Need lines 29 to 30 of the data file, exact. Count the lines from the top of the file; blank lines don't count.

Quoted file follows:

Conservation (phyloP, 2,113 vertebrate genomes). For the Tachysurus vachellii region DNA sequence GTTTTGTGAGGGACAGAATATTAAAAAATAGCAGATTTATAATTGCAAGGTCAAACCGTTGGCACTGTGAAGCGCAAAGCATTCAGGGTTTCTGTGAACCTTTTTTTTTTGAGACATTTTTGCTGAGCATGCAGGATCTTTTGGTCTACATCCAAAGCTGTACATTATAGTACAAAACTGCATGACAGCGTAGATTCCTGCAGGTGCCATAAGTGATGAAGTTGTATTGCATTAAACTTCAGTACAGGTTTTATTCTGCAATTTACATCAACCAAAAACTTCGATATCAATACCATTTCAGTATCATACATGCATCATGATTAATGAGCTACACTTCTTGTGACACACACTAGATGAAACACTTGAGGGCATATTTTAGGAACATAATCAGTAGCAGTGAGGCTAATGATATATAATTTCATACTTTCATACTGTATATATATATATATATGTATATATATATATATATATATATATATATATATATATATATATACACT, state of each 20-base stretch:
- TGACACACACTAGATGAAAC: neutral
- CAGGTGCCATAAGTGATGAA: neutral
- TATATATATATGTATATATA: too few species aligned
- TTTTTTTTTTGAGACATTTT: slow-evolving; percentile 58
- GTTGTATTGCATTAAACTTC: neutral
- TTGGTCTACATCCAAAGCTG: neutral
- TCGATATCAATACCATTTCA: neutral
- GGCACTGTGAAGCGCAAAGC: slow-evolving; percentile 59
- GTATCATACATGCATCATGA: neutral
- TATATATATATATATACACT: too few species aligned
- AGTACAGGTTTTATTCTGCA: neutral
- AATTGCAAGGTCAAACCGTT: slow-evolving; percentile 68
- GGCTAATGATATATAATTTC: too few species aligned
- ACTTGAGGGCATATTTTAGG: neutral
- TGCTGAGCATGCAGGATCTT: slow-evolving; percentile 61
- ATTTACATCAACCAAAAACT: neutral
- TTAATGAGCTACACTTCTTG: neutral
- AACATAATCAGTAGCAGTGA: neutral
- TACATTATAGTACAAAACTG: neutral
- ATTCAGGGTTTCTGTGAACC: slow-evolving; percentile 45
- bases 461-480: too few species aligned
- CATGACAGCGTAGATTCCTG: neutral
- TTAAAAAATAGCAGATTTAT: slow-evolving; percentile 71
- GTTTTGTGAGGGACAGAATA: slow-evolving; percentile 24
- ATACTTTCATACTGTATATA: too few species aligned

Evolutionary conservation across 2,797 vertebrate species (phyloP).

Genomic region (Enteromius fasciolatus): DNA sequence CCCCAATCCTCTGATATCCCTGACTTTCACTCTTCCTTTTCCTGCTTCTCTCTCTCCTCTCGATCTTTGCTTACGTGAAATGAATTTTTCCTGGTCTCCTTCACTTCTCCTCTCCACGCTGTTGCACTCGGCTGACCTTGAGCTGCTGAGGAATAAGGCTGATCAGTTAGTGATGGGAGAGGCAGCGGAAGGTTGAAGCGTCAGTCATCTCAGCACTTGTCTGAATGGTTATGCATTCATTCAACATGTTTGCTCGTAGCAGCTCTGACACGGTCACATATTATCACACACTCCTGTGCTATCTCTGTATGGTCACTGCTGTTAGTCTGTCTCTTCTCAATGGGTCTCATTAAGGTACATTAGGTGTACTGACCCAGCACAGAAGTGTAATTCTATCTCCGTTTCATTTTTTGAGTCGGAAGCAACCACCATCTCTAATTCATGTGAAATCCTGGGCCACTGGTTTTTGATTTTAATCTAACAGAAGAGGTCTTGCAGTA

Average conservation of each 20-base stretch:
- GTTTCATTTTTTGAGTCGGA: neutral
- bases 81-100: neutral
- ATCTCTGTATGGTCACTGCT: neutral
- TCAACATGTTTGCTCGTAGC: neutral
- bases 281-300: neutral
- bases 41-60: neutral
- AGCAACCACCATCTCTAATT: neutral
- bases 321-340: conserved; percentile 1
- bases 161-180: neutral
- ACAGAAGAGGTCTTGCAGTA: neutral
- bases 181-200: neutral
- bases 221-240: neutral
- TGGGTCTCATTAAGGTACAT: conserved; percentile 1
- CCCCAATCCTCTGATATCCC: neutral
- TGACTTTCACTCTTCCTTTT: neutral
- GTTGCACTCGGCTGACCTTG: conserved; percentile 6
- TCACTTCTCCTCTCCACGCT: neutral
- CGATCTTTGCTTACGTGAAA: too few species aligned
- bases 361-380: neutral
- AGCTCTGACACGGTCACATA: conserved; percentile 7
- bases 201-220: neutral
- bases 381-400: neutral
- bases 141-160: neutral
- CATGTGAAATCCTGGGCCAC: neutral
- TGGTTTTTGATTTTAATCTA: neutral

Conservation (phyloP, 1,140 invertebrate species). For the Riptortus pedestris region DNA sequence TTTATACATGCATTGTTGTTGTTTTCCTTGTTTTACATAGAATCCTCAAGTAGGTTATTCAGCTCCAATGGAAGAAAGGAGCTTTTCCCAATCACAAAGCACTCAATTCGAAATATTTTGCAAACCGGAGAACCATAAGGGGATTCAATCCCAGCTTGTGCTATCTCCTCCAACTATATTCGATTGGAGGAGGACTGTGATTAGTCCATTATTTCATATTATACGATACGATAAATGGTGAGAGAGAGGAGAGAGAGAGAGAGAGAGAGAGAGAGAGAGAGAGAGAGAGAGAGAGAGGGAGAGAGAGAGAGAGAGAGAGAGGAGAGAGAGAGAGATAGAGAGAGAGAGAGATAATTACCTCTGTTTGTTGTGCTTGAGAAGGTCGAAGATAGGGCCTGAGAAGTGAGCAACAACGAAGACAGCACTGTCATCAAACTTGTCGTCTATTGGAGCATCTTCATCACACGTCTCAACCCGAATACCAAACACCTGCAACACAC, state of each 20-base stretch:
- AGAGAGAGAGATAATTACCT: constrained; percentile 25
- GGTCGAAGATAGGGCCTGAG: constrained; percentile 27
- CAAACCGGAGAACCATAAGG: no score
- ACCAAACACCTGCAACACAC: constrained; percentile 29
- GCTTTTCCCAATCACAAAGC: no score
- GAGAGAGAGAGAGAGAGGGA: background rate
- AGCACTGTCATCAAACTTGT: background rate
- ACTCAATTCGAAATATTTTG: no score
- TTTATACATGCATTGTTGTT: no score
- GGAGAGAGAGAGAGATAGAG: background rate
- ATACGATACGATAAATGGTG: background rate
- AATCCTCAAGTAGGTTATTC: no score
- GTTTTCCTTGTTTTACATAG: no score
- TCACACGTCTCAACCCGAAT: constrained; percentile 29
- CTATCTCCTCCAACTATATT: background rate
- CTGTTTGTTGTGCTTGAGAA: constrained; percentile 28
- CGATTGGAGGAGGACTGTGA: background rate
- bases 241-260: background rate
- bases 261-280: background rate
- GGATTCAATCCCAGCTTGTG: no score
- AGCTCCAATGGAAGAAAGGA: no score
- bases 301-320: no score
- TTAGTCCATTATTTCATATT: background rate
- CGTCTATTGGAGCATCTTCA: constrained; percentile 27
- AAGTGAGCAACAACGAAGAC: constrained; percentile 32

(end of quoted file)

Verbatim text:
Average conservation of each 20-base stretch:
- GTTTCATTTTTTGAGTCGGA: neutral